Bone microarchitecture and strength of the radius and tibia in a reference population of young adults: an HR-pQCT study
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Within a normative youth cohort (16–29 years) bone parameters for males and females remained stable at the radius. At the tibia, a peak was observed for females at 16–19 years, with bone density and strength decreasing by 29 years.
To determine if bone microstructural and strength parameters identified by high-resolution peripheral quantitative computed tomography (HR-pQCT) and finite element analysis (FEA) at the distal radius and tibia, peak within the age range of this youth cohort, and whether the timing of the peaks differ based on sex or skeletal site.
We recruited 251 participants (158 female; 16 to 29 years), grouping them into 5-year age brackets (16–19; 20–24; 25–29 years) assessing microstructural and strength parameters with HR-pQCT and FEA.
HR-pQCT assessment of males and females (age-matched groups) showed males had higher total area and BMD, trabecular BMD and trabecular number (radius only) cortical thickness and porosity, and failure load, but lower cortical BMD (p < 0.05). Within sex, microstructural and strength parameters remained stable for males, but in females they appeared to peak at 16–19 years at the tibia. Tibia bone strength and trabecular BMD were highest in females 16–19 years (p < 0.05), and tibia cortical porosity was lowest in females 16–19 years (p < 0.001). With the exception of an age-related increase in cortical BMD, all other parameters were stable between 16 and 29 years at the radius for both males and females. We found no peak values for males or females at the radius. At the tibia, a peak was observed for females 16–19 years.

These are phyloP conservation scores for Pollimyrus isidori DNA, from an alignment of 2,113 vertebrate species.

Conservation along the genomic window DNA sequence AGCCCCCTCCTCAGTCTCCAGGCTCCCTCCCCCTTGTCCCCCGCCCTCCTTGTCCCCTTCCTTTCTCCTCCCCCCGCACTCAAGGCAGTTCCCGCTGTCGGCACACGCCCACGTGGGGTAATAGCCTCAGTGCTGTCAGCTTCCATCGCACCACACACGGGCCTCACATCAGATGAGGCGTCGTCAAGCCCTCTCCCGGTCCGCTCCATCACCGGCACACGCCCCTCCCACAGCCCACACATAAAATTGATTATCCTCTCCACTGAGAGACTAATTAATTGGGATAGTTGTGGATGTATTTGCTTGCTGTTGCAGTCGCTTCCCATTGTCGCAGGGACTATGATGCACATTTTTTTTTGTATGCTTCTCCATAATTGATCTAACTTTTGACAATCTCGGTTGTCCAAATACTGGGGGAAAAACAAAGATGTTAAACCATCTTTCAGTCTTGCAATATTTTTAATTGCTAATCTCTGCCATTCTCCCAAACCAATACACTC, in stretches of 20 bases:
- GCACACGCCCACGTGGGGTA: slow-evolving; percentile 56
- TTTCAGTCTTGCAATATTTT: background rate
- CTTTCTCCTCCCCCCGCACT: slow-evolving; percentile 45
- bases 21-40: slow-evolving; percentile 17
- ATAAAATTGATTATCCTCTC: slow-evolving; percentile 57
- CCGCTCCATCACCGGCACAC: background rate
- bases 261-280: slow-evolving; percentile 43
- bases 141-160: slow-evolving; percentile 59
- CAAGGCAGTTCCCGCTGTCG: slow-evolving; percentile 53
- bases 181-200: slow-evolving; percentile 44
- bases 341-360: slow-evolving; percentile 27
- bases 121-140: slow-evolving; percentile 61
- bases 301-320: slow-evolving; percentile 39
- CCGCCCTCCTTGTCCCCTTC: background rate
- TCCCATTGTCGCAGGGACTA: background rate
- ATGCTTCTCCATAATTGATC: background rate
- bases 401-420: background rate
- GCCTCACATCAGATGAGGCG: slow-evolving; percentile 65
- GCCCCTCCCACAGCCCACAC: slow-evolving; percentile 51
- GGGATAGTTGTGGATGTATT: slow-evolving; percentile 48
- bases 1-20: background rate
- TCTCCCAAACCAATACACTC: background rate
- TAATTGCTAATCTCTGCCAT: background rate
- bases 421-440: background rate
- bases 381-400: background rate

These data provide a population-based assessment of bone microstructural and strength parameters from HR-pQCT and FEA in a youth cohort, showing clear differences in bone quality dependent on sex and skeletal site.
KeywordsHigh-resolution peripheral quantitative computed tomography Bone strength Finite element analysis Peak bone mass
The authors would like to thank all the participants who graciously devoted time to participate in the study, Michelle Kan for scan acquisition, and Jane Allan and Bernice Love for their assistance in participant recruitment and administering the extensive interview-based questionnaire.
This study was funded by the Canadian Institutes of Health Research (CIHR) MOP-106611.
Conflicts of interest
Lauren A Burt, Heather M Macdonald, David A Hanley and Steven K Boyd declare that they have no conflict of interest.
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